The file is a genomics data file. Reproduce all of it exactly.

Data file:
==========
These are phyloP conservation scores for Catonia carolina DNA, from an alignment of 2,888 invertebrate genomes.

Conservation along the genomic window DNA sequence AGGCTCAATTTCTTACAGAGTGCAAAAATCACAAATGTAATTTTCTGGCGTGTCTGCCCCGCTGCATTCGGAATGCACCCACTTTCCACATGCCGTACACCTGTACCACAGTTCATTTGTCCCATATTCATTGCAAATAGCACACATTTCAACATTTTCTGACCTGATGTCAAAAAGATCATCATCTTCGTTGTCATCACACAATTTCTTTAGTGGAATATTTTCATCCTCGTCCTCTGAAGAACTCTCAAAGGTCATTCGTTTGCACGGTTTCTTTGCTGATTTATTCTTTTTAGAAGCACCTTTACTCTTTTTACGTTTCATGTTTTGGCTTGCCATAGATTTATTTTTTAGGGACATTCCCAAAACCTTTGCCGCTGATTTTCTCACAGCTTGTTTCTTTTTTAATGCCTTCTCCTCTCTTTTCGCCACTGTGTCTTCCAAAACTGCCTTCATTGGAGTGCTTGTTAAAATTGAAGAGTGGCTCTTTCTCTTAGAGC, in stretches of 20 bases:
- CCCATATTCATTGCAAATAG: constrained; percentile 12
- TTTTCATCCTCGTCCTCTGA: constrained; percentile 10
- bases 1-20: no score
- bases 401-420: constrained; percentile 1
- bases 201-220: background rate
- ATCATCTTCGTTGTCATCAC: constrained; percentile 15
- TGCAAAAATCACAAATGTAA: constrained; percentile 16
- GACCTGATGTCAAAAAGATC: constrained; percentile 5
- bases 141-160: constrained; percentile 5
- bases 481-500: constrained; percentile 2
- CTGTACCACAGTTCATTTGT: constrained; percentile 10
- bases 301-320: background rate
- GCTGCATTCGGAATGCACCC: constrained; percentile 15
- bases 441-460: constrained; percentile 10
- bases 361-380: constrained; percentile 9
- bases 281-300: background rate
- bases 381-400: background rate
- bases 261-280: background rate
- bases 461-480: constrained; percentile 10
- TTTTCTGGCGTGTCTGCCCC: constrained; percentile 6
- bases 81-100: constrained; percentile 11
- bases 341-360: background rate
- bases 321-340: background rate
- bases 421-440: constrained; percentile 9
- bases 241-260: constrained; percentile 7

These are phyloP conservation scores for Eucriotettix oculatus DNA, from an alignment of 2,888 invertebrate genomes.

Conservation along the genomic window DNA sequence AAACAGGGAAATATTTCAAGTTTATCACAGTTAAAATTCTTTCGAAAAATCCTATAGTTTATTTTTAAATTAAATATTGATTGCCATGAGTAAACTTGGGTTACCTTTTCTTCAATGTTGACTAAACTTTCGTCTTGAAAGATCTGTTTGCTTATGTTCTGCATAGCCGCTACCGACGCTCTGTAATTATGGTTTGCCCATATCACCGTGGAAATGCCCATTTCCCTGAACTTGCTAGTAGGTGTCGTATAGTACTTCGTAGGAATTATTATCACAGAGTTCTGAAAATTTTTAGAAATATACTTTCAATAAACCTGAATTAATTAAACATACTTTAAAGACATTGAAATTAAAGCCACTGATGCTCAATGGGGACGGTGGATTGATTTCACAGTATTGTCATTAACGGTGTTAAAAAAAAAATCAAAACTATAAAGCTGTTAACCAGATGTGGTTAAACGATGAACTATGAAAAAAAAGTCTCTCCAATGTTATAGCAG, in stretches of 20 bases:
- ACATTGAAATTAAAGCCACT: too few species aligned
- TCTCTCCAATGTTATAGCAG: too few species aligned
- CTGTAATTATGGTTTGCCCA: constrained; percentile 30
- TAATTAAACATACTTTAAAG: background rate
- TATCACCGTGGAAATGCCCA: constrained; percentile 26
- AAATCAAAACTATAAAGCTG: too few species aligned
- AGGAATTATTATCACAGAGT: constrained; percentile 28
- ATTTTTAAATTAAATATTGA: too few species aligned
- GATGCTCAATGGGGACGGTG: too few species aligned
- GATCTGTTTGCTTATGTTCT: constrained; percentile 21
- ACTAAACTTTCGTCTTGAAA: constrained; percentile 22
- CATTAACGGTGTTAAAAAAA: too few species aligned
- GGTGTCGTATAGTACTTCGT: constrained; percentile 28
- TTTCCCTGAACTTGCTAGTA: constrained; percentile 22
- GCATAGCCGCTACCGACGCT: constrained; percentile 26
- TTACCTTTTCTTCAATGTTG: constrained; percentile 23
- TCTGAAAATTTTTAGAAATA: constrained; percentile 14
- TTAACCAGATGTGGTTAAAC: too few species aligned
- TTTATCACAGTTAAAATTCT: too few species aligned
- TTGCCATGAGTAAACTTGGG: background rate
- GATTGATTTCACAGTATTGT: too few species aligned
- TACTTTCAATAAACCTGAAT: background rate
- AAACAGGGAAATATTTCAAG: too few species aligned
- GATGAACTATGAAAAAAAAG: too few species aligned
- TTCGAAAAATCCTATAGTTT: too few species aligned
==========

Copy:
These are phyloP conservation scores for Catonia carolina DNA, from an alignment of 2,888 invertebrate genomes.

Conservation along the genomic window DNA sequence AGGCTCAATTTCTTACAGAGTGCAAAAATCACAAATGTAATTTTCTGGCGTGTCTGCCCCGCTGCATTCGGAATGCACCCACTTTCCACATGCCGTACACCTGTACCACAGTTCATTTGTCCCATATTCATTGCAAATAGCACACATTTCAACATTTTCTGACCTGATGTCAAAAAGATCATCATCTTCGTTGTCATCACACAATTTCTTTAGTGGAATATTTTCATCCTCGTCCTCTGAAGAACTCTCAAAGGTCATTCGTTTGCACGGTTTCTTTGCTGATTTATTCTTTTTAGAAGCACCTTTACTCTTTTTACGTTTCATGTTTTGGCTTGCCATAGATTTATTTTTTAGGGACATTCCCAAAACCTTTGCCGCTGATTTTCTCACAGCTTGTTTCTTTTTTAATGCCTTCTCCTCTCTTTTCGCCACTGTGTCTTCCAAAACTGCCTTCATTGGAGTGCTTGTTAAAATTGAAGAGTGGCTCTTTCTCTTAGAGC, in stretches of 20 bases:
- CCCATATTCATTGCAAATAG: constrained; percentile 12
- TTTTCATCCTCGTCCTCTGA: constrained; percentile 10
- bases 1-20: no score
- bases 401-420: constrained; percentile 1
- bases 201-220: background rate
- ATCATCTTCGTTGTCATCAC: constrained; percentile 15
- TGCAAAAATCACAAATGTAA: constrained; percentile 16
- GACCTGATGTCAAAAAGATC: constrained; percentile 5
- bases 141-160: constrained; percentile 5
- bases 481-500: constrained; percentile 2
- CTGTACCACAGTTCATTTGT: constrained; percentile 10
- bases 301-320: background rate
- GCTGCATTCGGAATGCACCC: constrained; percentile 15
- bases 441-460: constrained; percentile 10
- bases 361-380: constrained; percentile 9
- bases 281-300: background rate
- bases 381-400: background rate
- bases 261-280: background rate
- bases 461-480: constrained; percentile 10
- TTTTCTGGCGTGTCTGCCCC: constrained; percentile 6
- bases 81-100: constrained; percentile 11
- bases 341-360: background rate
- bases 321-340: background rate
- bases 421-440: constrained; percentile 9
- bases 241-260: constrained; percentile 7

These are phyloP conservation scores for Eucriotettix oculatus DNA, from an alignment of 2,888 invertebrate genomes.

Conservation along the genomic window DNA sequence AAACAGGGAAATATTTCAAGTTTATCACAGTTAAAATTCTTTCGAAAAATCCTATAGTTTATTTTTAAATTAAATATTGATTGCCATGAGTAAACTTGGGTTACCTTTTCTTCAATGTTGACTAAACTTTCGTCTTGAAAGATCTGTTTGCTTATGTTCTGCATAGCCGCTACCGACGCTCTGTAATTATGGTTTGCCCATATCACCGTGGAAATGCCCATTTCCCTGAACTTGCTAGTAGGTGTCGTATAGTACTTCGTAGGAATTATTATCACAGAGTTCTGAAAATTTTTAGAAATATACTTTCAATAAACCTGAATTAATTAAACATACTTTAAAGACATTGAAATTAAAGCCACTGATGCTCAATGGGGACGGTGGATTGATTTCACAGTATTGTCATTAACGGTGTTAAAAAAAAAATCAAAACTATAAAGCTGTTAACCAGATGTGGTTAAACGATGAACTATGAAAAAAAAGTCTCTCCAATGTTATAGCAG, in stretches of 20 bases:
- ACATTGAAATTAAAGCCACT: too few species aligned
- TCTCTCCAATGTTATAGCAG: too few species aligned
- CTGTAATTATGGTTTGCCCA: constrained; percentile 30
- TAATTAAACATACTTTAAAG: background rate
- TATCACCGTGGAAATGCCCA: constrained; percentile 26
- AAATCAAAACTATAAAGCTG: too few species aligned
- AGGAATTATTATCACAGAGT: constrained; percentile 28
- ATTTTTAAATTAAATATTGA: too few species aligned
- GATGCTCAATGGGGACGGTG: too few species aligned
- GATCTGTTTGCTTATGTTCT: constrained; percentile 21
- ACTAAACTTTCGTCTTGAAA: constrained; percentile 22
- CATTAACGGTGTTAAAAAAA: too few species aligned
- GGTGTCGTATAGTACTTCGT: constrained; percentile 28
- TTTCCCTGAACTTGCTAGTA: constrained; percentile 22
- GCATAGCCGCTACCGACGCT: constrained; percentile 26
- TTACCTTTTCTTCAATGTTG: constrained; percentile 23
- TCTGAAAATTTTTAGAAATA: constrained; percentile 14
- TTAACCAGATGTGGTTAAAC: too few species aligned
- TTTATCACAGTTAAAATTCT: too few species aligned
- TTGCCATGAGTAAACTTGGG: background rate
- GATTGATTTCACAGTATTGT: too few species aligned
- TACTTTCAATAAACCTGAAT: background rate
- AAACAGGGAAATATTTCAAG: too few species aligned
- GATGAACTATGAAAAAAAAG: too few species aligned
- TTCGAAAAATCCTATAGTTT: too few species aligned